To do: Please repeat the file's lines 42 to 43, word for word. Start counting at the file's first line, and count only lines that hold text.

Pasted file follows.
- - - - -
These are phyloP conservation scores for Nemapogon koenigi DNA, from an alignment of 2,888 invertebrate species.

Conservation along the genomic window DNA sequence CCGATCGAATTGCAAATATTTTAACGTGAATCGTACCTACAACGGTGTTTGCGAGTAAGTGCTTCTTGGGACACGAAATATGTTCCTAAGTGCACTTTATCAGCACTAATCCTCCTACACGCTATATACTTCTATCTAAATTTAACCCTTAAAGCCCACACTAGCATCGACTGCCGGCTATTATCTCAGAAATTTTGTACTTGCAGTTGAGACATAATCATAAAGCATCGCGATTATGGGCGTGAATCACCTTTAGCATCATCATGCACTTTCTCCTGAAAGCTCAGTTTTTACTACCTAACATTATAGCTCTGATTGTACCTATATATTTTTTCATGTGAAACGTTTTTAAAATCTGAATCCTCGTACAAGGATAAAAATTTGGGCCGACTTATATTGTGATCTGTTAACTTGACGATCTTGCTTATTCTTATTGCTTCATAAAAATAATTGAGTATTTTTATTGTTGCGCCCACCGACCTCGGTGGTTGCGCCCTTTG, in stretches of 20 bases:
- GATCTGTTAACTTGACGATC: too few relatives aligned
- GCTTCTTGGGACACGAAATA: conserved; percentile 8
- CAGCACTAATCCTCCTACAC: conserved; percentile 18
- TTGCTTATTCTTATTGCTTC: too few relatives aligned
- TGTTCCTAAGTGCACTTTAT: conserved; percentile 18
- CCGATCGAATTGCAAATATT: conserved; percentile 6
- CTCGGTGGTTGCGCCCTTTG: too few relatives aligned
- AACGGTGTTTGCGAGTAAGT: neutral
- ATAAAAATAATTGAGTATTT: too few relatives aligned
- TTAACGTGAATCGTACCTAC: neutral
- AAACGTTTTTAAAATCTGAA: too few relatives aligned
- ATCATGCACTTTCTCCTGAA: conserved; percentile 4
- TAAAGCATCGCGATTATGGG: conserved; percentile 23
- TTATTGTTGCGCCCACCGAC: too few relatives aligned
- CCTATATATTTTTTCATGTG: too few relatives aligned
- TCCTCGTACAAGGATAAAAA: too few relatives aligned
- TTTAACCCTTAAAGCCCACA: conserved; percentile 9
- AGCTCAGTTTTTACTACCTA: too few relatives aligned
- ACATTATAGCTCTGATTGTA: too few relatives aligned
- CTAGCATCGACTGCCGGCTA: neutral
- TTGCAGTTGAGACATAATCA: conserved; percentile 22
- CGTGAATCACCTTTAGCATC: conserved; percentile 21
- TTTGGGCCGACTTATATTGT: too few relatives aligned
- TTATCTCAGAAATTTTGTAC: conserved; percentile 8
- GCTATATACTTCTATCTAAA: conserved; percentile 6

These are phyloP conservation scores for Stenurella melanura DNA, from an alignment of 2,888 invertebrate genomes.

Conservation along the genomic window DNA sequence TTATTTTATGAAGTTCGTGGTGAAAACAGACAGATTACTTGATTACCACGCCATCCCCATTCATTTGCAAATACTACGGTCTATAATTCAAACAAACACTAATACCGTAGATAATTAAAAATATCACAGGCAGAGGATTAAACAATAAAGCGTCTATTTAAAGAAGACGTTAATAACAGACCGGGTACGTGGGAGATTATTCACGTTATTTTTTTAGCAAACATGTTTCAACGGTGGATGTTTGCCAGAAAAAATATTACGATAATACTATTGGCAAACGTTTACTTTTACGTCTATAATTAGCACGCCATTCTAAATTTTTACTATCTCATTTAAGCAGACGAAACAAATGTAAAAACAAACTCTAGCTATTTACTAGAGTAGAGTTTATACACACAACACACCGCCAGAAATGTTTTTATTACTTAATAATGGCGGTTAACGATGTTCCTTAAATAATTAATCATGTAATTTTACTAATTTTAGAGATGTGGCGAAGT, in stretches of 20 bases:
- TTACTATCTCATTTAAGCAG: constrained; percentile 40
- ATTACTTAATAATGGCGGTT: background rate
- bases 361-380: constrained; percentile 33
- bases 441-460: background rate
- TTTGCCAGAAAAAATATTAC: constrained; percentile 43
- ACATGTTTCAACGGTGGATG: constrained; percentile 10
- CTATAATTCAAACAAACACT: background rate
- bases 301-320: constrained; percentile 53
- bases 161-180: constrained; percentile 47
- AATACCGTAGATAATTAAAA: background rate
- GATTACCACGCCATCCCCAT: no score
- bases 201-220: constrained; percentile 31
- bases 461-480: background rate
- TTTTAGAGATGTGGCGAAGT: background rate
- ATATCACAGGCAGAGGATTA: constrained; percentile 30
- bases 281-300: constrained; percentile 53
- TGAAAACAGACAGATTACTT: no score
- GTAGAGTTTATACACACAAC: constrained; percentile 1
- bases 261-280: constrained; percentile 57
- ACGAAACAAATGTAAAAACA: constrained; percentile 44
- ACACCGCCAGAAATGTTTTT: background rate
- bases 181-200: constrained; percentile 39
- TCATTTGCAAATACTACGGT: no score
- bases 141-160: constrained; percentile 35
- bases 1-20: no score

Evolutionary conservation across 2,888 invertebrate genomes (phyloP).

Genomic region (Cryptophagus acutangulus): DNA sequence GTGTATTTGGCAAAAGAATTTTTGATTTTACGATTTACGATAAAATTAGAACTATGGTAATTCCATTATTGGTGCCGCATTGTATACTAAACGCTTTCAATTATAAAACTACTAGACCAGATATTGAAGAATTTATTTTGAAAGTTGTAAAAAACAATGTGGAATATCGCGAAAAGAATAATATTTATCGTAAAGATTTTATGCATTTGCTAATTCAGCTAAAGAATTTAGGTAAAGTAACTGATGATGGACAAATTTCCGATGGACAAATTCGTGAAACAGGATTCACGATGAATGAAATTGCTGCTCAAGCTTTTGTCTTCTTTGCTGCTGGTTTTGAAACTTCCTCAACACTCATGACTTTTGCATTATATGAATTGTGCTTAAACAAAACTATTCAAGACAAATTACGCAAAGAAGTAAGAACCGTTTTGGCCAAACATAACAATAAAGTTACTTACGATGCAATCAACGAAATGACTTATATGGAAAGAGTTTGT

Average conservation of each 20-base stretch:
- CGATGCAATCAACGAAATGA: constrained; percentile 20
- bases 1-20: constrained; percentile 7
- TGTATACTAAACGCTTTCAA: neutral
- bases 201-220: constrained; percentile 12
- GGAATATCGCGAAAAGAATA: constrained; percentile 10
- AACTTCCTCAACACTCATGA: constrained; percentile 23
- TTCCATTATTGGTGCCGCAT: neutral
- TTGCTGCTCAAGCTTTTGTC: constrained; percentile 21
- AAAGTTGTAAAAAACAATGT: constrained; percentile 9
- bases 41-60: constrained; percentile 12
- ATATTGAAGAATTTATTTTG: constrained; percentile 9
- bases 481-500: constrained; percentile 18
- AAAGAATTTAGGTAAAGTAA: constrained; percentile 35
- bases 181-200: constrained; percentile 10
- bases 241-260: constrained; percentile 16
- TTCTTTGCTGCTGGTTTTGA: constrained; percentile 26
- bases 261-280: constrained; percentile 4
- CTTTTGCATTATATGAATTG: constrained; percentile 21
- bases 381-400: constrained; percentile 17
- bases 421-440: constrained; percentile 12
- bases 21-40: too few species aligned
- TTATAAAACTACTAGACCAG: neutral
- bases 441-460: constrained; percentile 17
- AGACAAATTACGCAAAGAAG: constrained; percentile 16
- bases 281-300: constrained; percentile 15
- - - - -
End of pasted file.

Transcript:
- bases 461-480: background rate
- TTTTAGAGATGTGGCGAAGT: background rate